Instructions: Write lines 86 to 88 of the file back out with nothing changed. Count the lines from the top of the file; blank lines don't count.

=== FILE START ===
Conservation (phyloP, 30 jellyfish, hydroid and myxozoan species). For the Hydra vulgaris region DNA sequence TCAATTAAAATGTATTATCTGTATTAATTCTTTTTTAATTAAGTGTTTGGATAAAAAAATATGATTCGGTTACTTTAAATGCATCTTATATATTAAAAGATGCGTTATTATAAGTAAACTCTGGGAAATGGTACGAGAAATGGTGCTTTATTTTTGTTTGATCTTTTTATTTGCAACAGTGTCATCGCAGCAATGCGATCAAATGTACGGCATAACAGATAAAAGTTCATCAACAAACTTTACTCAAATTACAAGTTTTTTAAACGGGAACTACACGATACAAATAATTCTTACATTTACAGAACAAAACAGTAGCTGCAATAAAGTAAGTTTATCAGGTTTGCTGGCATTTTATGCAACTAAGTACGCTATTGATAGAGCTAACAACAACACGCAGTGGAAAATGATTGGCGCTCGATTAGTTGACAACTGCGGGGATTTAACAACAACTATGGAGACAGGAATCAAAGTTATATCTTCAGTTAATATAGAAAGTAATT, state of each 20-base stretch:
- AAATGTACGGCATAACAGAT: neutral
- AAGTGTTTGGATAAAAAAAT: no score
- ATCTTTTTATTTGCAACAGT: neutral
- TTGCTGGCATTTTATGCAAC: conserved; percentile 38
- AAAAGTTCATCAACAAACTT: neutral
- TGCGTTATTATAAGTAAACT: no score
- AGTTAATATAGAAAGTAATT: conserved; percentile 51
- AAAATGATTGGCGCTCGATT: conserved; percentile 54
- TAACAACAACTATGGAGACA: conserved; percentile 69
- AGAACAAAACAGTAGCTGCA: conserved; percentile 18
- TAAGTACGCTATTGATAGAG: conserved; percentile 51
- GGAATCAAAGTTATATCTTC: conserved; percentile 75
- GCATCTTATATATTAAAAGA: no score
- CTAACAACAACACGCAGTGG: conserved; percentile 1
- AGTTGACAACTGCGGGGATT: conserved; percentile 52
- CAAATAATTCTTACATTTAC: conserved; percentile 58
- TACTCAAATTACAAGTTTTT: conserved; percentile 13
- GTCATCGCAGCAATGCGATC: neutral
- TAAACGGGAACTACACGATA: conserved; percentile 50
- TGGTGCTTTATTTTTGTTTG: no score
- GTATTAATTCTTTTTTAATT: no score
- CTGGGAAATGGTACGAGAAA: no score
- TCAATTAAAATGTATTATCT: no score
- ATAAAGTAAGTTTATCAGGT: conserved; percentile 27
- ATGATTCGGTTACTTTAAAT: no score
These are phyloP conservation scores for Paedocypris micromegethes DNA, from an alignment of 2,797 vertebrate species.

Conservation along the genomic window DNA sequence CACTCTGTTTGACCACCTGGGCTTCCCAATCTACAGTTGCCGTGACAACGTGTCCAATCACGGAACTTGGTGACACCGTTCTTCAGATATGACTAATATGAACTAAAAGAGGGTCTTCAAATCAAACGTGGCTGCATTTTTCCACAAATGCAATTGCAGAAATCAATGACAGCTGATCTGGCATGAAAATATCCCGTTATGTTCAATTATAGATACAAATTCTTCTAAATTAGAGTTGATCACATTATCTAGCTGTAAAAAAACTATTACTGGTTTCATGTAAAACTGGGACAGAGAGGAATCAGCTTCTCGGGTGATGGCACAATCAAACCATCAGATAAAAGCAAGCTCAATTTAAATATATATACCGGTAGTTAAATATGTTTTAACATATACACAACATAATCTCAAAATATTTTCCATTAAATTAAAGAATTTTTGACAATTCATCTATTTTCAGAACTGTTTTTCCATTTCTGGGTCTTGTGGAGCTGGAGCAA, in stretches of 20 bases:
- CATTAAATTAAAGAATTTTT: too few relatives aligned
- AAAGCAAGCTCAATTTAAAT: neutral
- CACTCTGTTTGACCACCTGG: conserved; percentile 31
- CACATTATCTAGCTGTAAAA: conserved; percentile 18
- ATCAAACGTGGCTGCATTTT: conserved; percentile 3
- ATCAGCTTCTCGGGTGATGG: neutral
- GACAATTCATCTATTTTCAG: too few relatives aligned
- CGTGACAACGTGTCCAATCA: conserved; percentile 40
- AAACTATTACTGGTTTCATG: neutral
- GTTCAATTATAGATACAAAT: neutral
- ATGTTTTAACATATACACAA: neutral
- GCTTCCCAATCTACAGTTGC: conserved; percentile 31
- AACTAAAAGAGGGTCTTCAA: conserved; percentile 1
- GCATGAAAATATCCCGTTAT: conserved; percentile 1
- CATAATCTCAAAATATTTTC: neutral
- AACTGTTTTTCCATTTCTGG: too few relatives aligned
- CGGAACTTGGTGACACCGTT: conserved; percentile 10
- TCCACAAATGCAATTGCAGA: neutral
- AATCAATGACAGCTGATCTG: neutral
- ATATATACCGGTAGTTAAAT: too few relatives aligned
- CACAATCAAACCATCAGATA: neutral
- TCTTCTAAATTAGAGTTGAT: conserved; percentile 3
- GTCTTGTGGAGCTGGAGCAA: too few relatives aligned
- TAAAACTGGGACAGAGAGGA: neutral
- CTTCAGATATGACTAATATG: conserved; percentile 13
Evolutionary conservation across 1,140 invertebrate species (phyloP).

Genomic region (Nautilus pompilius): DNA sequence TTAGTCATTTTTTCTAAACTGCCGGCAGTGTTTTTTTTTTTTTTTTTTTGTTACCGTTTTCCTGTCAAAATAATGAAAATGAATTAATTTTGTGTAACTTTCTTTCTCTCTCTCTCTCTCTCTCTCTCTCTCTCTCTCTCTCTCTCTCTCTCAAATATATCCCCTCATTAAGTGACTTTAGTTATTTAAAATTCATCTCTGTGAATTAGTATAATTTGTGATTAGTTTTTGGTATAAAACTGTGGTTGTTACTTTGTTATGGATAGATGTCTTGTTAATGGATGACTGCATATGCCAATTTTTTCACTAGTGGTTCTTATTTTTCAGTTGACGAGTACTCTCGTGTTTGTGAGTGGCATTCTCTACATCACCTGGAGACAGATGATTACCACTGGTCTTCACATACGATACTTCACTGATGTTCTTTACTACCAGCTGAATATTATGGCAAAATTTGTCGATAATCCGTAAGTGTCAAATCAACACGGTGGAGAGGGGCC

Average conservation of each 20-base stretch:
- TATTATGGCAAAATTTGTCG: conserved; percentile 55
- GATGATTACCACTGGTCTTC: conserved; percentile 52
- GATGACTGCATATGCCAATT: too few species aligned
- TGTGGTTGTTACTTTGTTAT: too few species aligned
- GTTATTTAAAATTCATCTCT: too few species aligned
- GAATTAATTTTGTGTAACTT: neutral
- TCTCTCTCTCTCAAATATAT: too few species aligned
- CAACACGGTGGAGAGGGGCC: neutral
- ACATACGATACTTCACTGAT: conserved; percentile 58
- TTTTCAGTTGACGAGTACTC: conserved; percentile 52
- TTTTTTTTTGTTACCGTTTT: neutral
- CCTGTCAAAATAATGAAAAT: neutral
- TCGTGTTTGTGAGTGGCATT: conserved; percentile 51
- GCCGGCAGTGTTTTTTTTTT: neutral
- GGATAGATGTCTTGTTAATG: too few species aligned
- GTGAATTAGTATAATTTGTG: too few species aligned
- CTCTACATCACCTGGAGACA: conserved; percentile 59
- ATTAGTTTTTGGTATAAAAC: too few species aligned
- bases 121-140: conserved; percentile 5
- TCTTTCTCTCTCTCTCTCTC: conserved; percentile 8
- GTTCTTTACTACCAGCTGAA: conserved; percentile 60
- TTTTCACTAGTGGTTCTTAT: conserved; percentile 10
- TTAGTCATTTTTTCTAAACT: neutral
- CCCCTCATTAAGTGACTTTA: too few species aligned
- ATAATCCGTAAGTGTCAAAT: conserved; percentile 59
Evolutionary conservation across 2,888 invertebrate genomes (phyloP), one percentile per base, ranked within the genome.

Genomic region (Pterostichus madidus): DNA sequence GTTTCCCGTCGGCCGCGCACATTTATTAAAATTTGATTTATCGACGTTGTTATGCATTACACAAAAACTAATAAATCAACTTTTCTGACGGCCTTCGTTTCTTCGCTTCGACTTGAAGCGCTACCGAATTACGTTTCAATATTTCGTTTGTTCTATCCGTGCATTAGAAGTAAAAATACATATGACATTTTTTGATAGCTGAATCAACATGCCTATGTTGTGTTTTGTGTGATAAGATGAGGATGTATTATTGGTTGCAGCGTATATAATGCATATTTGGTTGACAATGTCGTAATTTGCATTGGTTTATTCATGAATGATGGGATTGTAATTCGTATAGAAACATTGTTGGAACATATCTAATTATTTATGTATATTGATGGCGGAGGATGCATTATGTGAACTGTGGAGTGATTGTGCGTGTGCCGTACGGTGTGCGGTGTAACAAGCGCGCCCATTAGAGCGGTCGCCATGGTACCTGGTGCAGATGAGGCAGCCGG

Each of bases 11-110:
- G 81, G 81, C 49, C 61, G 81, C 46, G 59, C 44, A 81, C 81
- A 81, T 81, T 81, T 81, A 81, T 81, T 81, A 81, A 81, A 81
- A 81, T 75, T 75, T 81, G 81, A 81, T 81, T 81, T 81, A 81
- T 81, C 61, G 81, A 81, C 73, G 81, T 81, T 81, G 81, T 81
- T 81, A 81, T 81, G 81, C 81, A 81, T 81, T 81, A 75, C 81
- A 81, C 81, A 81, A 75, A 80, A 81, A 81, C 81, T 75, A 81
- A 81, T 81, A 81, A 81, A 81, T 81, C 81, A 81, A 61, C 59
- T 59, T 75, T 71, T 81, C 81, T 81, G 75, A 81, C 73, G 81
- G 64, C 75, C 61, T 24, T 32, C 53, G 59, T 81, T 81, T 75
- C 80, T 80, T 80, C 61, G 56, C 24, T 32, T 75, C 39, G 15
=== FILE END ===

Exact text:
- A 81, T 81, T 81, T 81, A 81, T 81, T 81, A 81, A 81, A 81
- A 81, T 75, T 75, T 81, G 81, A 81, T 81, T 81, T 81, A 81
- T 81, C 61, G 81, A 81, C 73, G 81, T 81, T 81, G 81, T 81